The right has been horribly incivil for years, so why the f— do they deserve even a semblance of politeness now?

[For now I’m setting aside critiques of the civility trope articulated so well by scholars lots of smart people over the last 10-15 years.]

First things first–not all forms of public confrontation are created equal, even from opponents of Trump/Trumpism/right-wingnuttery. Stephanie Wilkinson, owner of the Red Hen, by all accounts handled the situation with Sarah Huckabee Sanders very politely. It’s well within her rights legally to deny service to somebody she believes is responsible for terrible things, and she did. That’s different from shouting Kirstjen Nielsen out of a Mexican restaurant, or protesting at her home. I’m not making an argument about the relative legitimacy of those examples, only the point that they function differently as forms of resistance.

Now to the real heart of what I want to talk about: any response right wing horribleness is long overdue. I just wrote in a Facebook post that for me, although this started earlier, 2008/9 is a decisive moment at which the GOP gave up any right even to beg for, much less demand, that people treat their leadership nicely. Do the people who propagated the uber-racism of birtherism really think that the rest of us should just write that off as a political tactic? Have the people who organized and trained the proto-Tea Party to shout down anyone who disagreed with them at Town Hall meetings about healthcare in 2009 forgotten how rude and disrespectful, how uncivil, their people were? [UPDATED: And five words–Sarah Palin for Vice President]

You gotta be kidding me. Of course they haven’t. They just don’t like it when people confront them.

I could trace this back as early as 2005, when I wrote about the second GWBush inauguration in an op-ed for Philly Inquirer. In that piece, I bemoaned how horrible people (including myself) were to each other that day, yelling profanities and accusations of treason at total strangers on street corners. I also got handwritten anonymous death threats mailed to home for saying it.

Or 2006, when a group of rightwingers started showing up our local peace group’s weekly vigils; for a few weeks until the police orchestrated an arrangement to keep us physically separated, the crowds mixed and there was a lot of ugliness–instigated entirely by the right wing folks (they, of course, will argue that we started all of it; I don’t want to go down that rabbit hole just now). They said vile homophobic things to one of our members; one of their leaders provoked a Vietnam vet, one of the Winter Soldiers, to push a camera out of his face and he was arrested for assault. Two of their members got right behind me one day, nudged me towards a curb, and said loud enough for me to hear, “I wonder what would happen if we pushed one of these fucking hippies out into traffic.” They called us traitors, vandalized our group’s founder’s home, picked a flame war with me in the early days of this blog–they weren’t very civil.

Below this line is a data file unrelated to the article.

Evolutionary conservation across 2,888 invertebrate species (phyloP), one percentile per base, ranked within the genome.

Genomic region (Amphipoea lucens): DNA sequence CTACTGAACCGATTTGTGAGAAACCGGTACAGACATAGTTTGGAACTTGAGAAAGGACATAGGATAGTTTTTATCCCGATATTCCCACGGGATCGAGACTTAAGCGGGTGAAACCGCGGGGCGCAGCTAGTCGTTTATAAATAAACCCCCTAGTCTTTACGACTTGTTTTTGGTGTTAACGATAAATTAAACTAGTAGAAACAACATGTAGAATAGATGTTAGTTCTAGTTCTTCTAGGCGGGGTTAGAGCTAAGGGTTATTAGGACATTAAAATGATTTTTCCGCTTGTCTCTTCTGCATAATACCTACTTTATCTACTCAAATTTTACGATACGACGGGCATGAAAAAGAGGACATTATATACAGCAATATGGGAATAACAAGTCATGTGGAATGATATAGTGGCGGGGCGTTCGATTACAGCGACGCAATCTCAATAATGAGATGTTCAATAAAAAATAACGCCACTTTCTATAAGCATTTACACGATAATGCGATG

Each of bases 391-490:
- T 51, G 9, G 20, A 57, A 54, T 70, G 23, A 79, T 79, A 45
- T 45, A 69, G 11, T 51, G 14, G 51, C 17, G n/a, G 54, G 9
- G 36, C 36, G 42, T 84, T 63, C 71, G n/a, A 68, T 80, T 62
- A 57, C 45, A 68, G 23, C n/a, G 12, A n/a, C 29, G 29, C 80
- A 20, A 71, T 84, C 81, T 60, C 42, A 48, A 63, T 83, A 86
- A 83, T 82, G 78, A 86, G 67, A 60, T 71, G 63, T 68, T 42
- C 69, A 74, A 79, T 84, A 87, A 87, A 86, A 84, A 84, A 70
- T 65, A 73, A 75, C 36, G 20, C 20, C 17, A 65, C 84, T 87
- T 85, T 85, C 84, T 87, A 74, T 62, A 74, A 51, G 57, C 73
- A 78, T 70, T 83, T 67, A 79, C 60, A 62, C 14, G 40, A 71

In about 2012 (I think), a group of Tea Partiers showed up a West Chester Area School Board meeting knowing that somebody was going to advocate for a school tax increase of about 10 cents a month. The Tea Partiers decided that the appropriate response was to bring rolls of dimes and throw them at the speaker. Civil!

This list could go on and on. The point is, in the not-too-distant past, the right wing decided that rules of functional deliberation don’t apply to them, and now screech indignantly when anyone responds at all, much less in kind. I think the rest of us made a terrible mistake by not understanding sooner that we needed to shut that down. We’re dealing now with the festering mess of letting them get away with it. The Trump administration is what happened when that festering mess trickled up into the top levels of our government.

So, to the people confronting Trump administration officials who are the public faces of explicitly racist, homophobic, transphobic, anti-Semitic, and other hate-based policies, I say “Sorry the rest of us took too so long.” To say, collectively and loudly, “You don’t get to do that anymore” is the least we can do.

[ADDENDUM LATE MONDAY AFTERNOON]

As I keep seeing this discussion all over my Facebook feed, what distresses me most of all is how badly we’re missing a simple point. By making the debate about the opponents of Trump and Trumpism, we’ve already conceded the single most important point there is–that every single thing those bigots are doing is an atrocity or atrocity-in-waiting. We’re doing their work for them by arguing about Stephanie Wilkinson or whoever and their individual decisions. We need to be praising and supporting every single person who stands up to them. If you need to take this opportunity to think about what you would do, that’s your call, but that’s about you.

 

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